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The last naked woman Mitzi Bernard cut from a playboy magazine seems to defy gravity. She hangs suspended by glue in a precarious flying backbend on lower lobe of an insect’s wing, wearing only her Keds. And a smile.

The image is just one piece of the hundreds cut from vintage Playboy magazines to create her most recent collage, which Bernard calls Evo-Lution.

“It’s all about the evolution of women- the growth of women” Bernard says of the piece, “but it’s bizarre,” she giggles. Indeed, the cut-outs in the piece depict a naked, blonde Dorothy, perhaps taunting the Wizard, and a disembodied bottom wearing red hotpants. She threw in one man, naked but for his tan lines and his revolver. (No, really, it’s a gun.) But that’s the close-up ensemble. If you step away, the whole piece metamorphosizes into a triumphant butterfly. The story emerges, not unlike her own.

“It’s been a -well- a difficult time for everyone,” she says quietly, looking skyward. Almost a year ago, she was diagnosed with a rare form of breast cancer. She underwent radiation. While she was undergoing treatments she learned that her father had taken a bad fall, developed a hematoma and needed to be hospitalized. It was there that he contracted COVID-19, which attacked his kidneys, his lungs and his heart. He died in June.

Bernard cocooned. She continued to work from home at her job as Chief of Staff to Maryland Delegate Sandy Bartlett. But she set aside her scissors and baskets of paper body parts and sunk into the comfort of family: her husband, daughter, three dogs, a few cats and two horses – one a docile rescue, the other, charged with fury.

Rachel, Bernard’s Belgian/Thoroughbred was the model for “Female Fury”

And she focused on healing.

“My dad always told me that challenges build character and throughout my life I’ve tried to draw from that. Now I try to communicate that through my art,” she says.

It’s been only recently she’s re-emerged, one soft wing at a time. She became a juried member of the SoCo Arts Lab. And she went to work on her website, which features other, earlier collages.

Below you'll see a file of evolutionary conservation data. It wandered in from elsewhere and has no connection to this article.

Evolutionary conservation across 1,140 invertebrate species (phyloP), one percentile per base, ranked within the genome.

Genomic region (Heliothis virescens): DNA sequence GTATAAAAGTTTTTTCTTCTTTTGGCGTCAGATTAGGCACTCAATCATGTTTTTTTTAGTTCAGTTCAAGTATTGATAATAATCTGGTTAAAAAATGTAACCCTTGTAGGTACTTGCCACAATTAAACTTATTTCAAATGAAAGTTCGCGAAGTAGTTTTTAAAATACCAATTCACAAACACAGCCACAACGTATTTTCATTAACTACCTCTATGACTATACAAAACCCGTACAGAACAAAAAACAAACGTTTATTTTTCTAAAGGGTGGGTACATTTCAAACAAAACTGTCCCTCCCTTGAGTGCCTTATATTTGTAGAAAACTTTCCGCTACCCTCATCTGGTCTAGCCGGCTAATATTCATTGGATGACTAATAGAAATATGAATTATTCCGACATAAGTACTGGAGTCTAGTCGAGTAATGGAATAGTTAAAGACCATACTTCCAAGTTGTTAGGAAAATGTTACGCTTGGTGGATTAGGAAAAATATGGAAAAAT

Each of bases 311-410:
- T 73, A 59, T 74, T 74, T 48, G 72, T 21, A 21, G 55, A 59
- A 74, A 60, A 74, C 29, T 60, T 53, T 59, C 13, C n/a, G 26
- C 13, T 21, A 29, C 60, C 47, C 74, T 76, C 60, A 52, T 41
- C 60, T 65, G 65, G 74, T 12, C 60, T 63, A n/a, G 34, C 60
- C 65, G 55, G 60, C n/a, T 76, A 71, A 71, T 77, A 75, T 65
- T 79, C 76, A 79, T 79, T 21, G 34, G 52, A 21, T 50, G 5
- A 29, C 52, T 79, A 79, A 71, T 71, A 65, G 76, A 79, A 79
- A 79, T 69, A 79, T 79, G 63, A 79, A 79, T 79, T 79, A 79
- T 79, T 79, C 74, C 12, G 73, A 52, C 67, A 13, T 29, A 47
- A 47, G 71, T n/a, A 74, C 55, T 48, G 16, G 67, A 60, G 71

There’s “Playboy Stanley,” her dog, whose wild coif is made from cut-out locks of models’ hair.

And there’s “Hawkeye,” the hard-ass, whose feathers stream arms and legs and bosoms.

“Mis-Conception” looms, her raging locks hosting myriads of breasts, thighs and beckoning fingers. A pre-surgical Bruce Jenner peers out from the madness in all of his wholesomeness. There’s a story behind each piece, all surrounding the same theme: the collective journey of women.

“There are misconceptions about us all,” Bernard says of her piece, “Miss Conception.” Her hair is embedded with her so-called sins. Her feathers represent all of her good deeds.

“I love the meaning behind artwork. I want mine to tell the story of women’s rights. Playboy was part of that evolution.”

Playboy magazine was founded by Hugh Heffner in 1953 and became a staple of the sexual revolution. It was criticized by some as degrading to women. Others embraced it as a symbol of sexual freedom.

“We all grew up with Playboy magazine—our dads all had it in their garages. It was perceived as ‘not nice’ and the women were ‘bad.’ My work turns it around to say these are beautiful women,” Bernard explains, “They are strong and powerful. There is more to people than meets the eye.”

It’s a theme that promises to carry her through her come-back.

“So much has gone on – I’ve been so numb,” she says of the pandemic and politics. “But I’m coming around now. I’m happy. It’s time.”

She’s hoping her next piece can portray a black woman, to bring more awareness to the Black Lives Matter movement.

“Something up close and cool,” she muses. “I want her to have an expression of sadness. But also- hope.”

Call it the butterfly effect.

Bernard’s work is featured on her website:

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